Grand Thrash Auto: Tanya Byrne (Bismuth)

Welcome to a new series called Grand Thrash Auto, where we have some of our favourite metal musicians discuss their five favourite games! For this piece, we’re exploring science fiction and selfhood with Tanya Byrne of sludge monoliths Bismuth, who have quickly become one of the UK doom scene’s finest exports. If you’re yet to hear 2018’s The Slow Dying Of The Great Barrier Reef then you’ve made a horrible mistake and need to rectify that before reading on. Also check out Tanya’s solo noise project Elbrus. Otherwise, enjoy!

Tanya: “It’s worth mentioning off the bat that I enjoy sci-fi that delves into the philosophy of the self and what it means to be a consciousness. Questions such as ‘what makes me?’, ‘If I do not have a human body plan, will I still be me?’, ‘If even my physical brain is stripped away and my consciousness is copied, will this mind diverge from me, and how would I know it?’, and finally ‘Does a copy of a consciousness deserve the same protection as the original; if not, why not?’

“Video games are just about the perfect medium to engage in such philosophical enquiries. Through gaming, enquiry becomes active, as the player often assumes the identity of a lifeform whose whole being is affected deeply by the previous questions. A thorough investigation of these themes is pertinent as we approach an age where artificial intelligence can, in some instances, trick humans into thinking they are talking to another person. A fair few of the games in this top five make deliberations on what it means to be human. Some of them, well, they are just fun to play. That’s enough ramblings for one night, on with this list! It was difficult to whittle this to just five games, therefore these are not in any order.”

Final Fantasy VIII

“Most people who play video games have Very. Strong. Opinions on what game in this long-running role-playing series is the best. Throwing my hat in the ring, Final Fantasy VIII is the game that is closest to my heart (and I LOVE all the other FF games). Darker in tone, and more mature than the sometimes cartoonish or more standard DnD stories of previous entries in the series, it attempts (sometimes successfully) to break away from the cliché characters that can plague the RPG genre. Of course, there are still sorceresses and questing, but it is wrapped up in an existential dread filled coming-of-age story, with technology as magic. The hero loner is an archetype in gaming these days, but Squall was quite a departure for RPGs of the 1990s. Through Squall and Seifer, FFVIII was one of the first to explore the loneliness and isolation that the expectations of others on your future can cause. Sixteen years old at the time of release, and on the cusp of making important decisions that have helped shape my life, it really spoke to me.”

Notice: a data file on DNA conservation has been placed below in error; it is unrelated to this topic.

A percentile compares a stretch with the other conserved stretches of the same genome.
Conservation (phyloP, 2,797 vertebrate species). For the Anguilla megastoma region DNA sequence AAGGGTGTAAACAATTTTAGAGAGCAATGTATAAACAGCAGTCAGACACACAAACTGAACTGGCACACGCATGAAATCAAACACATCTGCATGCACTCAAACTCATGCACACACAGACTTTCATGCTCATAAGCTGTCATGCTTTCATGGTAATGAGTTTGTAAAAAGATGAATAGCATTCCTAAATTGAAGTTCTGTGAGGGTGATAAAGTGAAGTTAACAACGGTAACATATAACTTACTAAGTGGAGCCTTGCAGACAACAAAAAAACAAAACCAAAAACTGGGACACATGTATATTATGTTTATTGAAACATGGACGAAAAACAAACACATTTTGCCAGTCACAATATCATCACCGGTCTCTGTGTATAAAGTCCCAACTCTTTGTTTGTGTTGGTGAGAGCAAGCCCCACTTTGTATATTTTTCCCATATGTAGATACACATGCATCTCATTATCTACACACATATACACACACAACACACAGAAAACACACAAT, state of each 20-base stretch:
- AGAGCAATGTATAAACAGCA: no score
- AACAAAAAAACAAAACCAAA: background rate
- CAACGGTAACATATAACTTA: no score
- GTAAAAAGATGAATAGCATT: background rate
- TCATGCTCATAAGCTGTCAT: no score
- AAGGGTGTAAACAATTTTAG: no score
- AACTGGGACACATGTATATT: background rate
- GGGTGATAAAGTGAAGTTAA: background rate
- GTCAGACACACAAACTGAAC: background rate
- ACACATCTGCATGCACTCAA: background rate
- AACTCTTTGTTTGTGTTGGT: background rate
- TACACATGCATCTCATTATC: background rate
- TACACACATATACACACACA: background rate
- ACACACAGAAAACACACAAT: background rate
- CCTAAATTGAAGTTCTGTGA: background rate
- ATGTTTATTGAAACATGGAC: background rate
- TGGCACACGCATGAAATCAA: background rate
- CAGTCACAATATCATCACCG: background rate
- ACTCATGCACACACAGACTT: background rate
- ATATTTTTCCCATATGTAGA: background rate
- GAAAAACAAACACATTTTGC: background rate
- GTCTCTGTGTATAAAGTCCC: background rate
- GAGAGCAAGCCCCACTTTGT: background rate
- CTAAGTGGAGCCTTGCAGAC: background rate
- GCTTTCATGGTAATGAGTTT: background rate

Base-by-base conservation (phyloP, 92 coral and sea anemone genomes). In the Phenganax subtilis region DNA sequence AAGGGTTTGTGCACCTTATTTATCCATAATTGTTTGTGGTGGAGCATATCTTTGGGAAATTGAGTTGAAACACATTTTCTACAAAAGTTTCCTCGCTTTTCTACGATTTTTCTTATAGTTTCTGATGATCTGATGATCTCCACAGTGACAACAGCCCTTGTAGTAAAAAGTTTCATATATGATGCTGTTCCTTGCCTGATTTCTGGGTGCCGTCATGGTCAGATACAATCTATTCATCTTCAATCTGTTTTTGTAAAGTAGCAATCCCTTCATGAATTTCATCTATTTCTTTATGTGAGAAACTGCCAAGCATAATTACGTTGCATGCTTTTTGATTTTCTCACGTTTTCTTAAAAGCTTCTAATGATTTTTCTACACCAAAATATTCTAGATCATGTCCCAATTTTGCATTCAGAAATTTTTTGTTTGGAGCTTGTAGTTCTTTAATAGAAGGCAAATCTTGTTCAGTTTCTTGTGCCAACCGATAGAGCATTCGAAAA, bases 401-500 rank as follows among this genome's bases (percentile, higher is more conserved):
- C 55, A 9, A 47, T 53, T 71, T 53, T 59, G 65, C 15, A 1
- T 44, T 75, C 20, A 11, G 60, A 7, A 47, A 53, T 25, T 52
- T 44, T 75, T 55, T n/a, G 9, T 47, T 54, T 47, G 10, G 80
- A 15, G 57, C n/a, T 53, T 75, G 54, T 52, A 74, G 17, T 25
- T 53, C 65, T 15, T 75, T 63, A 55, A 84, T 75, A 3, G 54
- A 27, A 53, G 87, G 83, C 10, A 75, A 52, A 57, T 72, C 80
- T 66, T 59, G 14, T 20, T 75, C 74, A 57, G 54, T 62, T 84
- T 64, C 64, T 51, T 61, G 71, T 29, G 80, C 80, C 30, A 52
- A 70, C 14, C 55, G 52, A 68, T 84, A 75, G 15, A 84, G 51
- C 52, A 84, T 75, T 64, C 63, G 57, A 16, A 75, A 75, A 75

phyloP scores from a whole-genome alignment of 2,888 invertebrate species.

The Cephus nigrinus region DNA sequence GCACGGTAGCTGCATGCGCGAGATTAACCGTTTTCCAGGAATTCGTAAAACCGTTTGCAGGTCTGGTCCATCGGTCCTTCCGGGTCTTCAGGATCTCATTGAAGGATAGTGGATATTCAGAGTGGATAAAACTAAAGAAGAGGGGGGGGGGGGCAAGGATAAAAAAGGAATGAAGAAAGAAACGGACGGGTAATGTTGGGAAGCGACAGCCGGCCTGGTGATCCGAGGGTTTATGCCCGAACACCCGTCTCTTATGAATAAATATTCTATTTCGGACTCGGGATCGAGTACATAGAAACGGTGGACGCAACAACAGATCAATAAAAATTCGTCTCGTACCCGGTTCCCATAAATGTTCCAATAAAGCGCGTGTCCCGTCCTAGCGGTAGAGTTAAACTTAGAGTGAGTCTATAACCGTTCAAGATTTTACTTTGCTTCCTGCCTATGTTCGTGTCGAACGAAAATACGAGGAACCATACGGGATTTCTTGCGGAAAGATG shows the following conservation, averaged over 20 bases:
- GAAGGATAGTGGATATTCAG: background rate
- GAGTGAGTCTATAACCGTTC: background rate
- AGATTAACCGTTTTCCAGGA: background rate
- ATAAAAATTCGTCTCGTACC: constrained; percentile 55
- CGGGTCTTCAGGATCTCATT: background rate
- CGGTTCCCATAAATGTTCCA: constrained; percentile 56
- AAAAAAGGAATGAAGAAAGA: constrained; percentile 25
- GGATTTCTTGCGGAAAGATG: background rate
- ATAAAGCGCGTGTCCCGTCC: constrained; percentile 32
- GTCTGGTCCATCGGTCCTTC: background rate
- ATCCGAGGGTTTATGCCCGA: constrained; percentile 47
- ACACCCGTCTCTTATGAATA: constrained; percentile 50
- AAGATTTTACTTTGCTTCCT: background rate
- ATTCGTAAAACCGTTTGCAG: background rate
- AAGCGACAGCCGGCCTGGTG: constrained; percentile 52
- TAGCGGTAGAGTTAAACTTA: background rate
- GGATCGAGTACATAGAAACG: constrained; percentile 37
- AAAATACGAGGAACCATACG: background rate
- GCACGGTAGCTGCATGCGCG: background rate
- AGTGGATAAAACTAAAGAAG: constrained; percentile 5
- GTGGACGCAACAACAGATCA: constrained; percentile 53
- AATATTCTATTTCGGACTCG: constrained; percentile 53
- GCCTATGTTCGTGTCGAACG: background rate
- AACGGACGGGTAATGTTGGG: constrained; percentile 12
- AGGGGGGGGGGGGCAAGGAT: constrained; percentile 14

SOMA probes the meaning of consciousness and humanity in a masterful way.  A slow exploration of the Duplicates Paradox, I can’t elaborate too much on the story without massive spoilers. Instead I will leave you with a quote from Thomas Reid: ‘I would be glad to know your Lordship’s opinion whether when my brain has lost its original structure, and when some hundred years after the same materials are fabricated so curiously as to become an intelligent being, whether, I say that being will be me; or, if, two or three such beings should be formed out of my brain; whether they will all be me, and consequently one and the same intelligent being.’”

When I finished the game, I couldn’t move and was left in a well of thoughts, staring at the darkness with tears falling that I had not noticed. Were these thoughts truly mine? I couldn’t say.

NieR: Automata

“Have you ever sat and pondered the essential pointlessness of existence? God is dead, so what is the point? In NieR, androids and robots are waged in neverending war on a post-apocalyptic Earth and both their gods (humans and invading aliens, respectively) are no more. NieR explores nihilism and the search for purpose in life, even if that life is not organic. The artificial intelligences embrace humanity through collaboration and roughly copying old human societies. As expected, Nietzsche pops up all over as well as discussions surrounding the personhood of artificial intelligence. Repetition is key in this game, so don’t give up after your first playthrough. Gameplay wise, it combines bullet hell and more traditional RPG sections. This game took me very much by surprise when I played it and can’t recommend it enough.”

Mass Effect series

“One of the most expansive space operas available in gaming, Mass Effect is a third-person RPG and shooter. I was originally sucked into this series via it’s passing resemblance to Babylon 5 and have been following Commander Shepard ever since. Political intrigue, formidable foes and lots of spaceships and epic battles makes the sci-fi nerd that lives inside of me very happy. Am I excited for the remaster? YES.”

Civilization IV

Civilization is a turn-based strategy empire building game. The whole aim is to take over the world using one of several methods that lead to dominance. It’s one of the most satisfying games to play with friends. Being a scientist, obviously science victory is my preferred method.”

Honourable mentions“This selection was extremely difficult to compile as my thoughts change from day to day. Other games that would have appeared above on a different day include: Bioshock, Silent Hill, Dead Space, Death Stranding (this was so close to being top five today), Metal Gear Solid 2, Heavy Rain, Alien: Isolation, Observation, The Talos Principle, Persona 5, Catherine…”

Check out Bismuth’s music on Bandcamp.

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